Consumer goods manufacturers, and especially manufacturers of clothing, have frequent promotional campaigns for their goods. For example, as part of a promotional campaign, field merchandisers employed by a clothing manufacturer will visit stores selling the manufacturer's clothes at retail, and place collateral on the goods that are subject to the promotional campaign. For example, a clothing manufacturer may offer a one-week special on shirts at 25 percent off the listed price. The field merchandisers go the retail stores and place collateral offering this special price reduction on all the shirts of that particular manufacturer that are being offered for sale.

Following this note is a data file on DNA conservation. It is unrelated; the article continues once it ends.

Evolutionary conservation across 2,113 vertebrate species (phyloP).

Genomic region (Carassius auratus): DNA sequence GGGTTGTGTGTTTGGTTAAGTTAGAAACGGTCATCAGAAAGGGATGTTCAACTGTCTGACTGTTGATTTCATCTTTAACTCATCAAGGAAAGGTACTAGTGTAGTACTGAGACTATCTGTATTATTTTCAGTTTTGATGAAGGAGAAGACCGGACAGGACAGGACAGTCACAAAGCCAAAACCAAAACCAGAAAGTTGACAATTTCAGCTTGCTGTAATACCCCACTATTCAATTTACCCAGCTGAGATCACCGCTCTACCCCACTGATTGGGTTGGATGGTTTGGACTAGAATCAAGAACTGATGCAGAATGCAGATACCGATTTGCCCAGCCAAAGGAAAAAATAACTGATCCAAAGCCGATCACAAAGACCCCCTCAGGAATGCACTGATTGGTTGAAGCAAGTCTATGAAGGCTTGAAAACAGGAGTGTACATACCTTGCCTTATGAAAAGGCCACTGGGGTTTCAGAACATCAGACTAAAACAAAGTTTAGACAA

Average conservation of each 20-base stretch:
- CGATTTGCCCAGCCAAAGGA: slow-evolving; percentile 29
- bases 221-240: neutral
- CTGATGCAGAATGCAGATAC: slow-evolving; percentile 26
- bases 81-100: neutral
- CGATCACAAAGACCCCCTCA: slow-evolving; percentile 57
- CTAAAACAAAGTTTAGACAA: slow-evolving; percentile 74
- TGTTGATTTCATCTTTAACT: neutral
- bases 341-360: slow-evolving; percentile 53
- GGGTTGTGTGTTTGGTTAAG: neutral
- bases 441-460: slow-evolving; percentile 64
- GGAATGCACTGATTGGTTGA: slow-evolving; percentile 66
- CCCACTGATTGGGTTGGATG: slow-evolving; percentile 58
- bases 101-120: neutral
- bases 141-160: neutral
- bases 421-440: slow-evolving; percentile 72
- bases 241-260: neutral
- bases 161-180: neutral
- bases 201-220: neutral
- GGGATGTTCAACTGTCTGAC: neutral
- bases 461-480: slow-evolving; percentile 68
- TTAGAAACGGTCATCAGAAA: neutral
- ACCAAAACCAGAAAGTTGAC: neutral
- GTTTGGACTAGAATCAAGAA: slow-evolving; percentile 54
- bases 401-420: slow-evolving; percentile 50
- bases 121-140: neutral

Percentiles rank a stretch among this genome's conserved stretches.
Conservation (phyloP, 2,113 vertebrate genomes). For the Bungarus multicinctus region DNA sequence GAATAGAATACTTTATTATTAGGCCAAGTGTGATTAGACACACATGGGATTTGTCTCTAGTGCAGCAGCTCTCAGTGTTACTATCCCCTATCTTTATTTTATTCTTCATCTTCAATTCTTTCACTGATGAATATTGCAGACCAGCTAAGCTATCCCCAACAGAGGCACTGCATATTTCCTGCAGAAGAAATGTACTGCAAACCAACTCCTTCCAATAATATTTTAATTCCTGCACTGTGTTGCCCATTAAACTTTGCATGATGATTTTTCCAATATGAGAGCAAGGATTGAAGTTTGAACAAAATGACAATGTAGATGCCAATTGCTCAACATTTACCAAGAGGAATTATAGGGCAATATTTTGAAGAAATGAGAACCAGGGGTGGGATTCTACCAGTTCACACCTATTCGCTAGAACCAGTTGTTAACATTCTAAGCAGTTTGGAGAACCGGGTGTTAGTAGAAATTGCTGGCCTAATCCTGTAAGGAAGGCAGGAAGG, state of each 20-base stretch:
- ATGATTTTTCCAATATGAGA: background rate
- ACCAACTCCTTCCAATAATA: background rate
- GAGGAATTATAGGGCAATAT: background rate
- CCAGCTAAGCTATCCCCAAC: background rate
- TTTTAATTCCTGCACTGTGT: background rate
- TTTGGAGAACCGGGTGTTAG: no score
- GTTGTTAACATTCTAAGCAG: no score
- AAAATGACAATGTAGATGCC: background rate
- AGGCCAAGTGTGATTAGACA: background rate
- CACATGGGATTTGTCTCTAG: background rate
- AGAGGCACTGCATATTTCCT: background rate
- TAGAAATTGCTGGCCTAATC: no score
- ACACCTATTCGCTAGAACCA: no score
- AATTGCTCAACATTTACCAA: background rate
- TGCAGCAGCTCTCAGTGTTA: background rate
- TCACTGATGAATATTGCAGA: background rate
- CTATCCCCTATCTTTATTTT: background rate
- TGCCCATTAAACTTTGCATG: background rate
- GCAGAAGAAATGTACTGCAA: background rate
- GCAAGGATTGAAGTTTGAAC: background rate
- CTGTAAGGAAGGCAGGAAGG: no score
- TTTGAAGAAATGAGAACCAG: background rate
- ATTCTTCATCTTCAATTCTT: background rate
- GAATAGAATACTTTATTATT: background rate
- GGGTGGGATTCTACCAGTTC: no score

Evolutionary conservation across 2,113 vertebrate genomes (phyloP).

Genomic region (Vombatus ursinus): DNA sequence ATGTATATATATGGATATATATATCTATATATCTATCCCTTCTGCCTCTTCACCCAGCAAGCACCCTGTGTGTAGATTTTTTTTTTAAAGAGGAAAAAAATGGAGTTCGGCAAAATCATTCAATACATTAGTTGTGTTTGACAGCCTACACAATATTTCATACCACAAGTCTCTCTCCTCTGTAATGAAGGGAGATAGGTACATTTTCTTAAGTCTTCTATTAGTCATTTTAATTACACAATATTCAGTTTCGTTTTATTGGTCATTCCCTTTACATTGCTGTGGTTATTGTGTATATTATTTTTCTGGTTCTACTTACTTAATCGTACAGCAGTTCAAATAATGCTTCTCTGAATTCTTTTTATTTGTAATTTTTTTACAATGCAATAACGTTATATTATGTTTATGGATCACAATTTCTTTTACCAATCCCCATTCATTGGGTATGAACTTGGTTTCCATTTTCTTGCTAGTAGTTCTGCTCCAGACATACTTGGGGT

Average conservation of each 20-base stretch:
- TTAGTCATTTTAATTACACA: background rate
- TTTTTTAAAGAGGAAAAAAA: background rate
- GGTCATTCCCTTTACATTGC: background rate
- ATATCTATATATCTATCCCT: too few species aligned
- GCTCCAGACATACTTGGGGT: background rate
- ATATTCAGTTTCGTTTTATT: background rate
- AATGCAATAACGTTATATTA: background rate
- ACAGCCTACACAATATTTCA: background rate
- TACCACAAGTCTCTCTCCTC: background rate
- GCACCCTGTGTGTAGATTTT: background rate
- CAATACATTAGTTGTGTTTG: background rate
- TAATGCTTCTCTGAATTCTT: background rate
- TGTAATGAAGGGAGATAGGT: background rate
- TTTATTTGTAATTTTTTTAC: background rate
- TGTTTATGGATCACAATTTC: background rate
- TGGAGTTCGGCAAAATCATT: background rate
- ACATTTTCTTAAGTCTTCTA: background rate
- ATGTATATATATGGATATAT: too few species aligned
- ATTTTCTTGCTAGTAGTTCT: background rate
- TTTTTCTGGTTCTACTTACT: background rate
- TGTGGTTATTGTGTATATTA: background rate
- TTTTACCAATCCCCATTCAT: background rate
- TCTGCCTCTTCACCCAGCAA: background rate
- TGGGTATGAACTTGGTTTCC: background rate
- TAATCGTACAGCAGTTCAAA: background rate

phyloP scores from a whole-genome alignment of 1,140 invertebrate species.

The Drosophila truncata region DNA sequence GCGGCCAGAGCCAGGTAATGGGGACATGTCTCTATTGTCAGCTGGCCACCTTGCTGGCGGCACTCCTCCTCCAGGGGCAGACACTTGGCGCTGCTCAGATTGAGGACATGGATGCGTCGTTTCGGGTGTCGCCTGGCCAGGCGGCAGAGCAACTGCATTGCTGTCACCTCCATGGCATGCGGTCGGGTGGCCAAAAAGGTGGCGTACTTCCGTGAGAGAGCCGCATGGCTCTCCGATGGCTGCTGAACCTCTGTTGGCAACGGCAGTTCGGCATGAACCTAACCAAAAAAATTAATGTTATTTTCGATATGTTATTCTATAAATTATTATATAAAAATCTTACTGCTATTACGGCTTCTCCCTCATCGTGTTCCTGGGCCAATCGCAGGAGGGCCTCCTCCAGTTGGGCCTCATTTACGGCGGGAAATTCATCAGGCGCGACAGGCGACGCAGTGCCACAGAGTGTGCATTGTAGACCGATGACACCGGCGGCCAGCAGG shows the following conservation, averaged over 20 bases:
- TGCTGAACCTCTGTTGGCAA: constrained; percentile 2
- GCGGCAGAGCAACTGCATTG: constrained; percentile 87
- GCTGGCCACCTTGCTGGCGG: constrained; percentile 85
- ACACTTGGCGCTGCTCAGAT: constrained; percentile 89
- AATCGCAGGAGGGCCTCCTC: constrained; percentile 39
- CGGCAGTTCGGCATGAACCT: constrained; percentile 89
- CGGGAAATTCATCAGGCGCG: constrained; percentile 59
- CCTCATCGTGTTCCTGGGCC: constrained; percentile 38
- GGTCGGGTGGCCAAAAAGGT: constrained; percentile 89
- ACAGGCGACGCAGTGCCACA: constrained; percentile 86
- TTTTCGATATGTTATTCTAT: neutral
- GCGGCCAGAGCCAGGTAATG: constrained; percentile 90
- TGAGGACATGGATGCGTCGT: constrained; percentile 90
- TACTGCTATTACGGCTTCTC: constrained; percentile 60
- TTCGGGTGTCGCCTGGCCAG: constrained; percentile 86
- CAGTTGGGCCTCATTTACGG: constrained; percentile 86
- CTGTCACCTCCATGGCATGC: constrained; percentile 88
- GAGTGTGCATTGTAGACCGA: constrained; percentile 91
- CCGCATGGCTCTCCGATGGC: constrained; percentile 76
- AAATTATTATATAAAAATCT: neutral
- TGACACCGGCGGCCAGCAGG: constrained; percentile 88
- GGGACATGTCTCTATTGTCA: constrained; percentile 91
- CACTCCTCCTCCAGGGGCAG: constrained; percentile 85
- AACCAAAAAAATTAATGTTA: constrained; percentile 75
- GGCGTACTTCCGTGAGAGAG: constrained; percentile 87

Collateral is generally disposable and therefore usually made of heavy paper or cardboard. Collateral often consists of collar tags, which are placed on the hangers holding the promoted merchandise. Collar tag collateral is time-consuming (and therefore costly) to use, as a separate tag must be placed on every item. Furthermore, a consumer may remove an item of merchandise from the fixture arm for a closer look or to try it on, and in the process remove the collar tag. Consumers have little motivation to replace the collar tag on the hanger before returning the item to the fixture arm. Retail store employees are often similarly unmotivated. Field merchandisers report finding great quantities of collar tags scattered on the floors of retail stores and especially on the floors of fitting rooms of retail stores. Therefore, neither manufacturers, who pay for the collateral, nor retail stores, who must clean up the debris, prefer to use collar tags.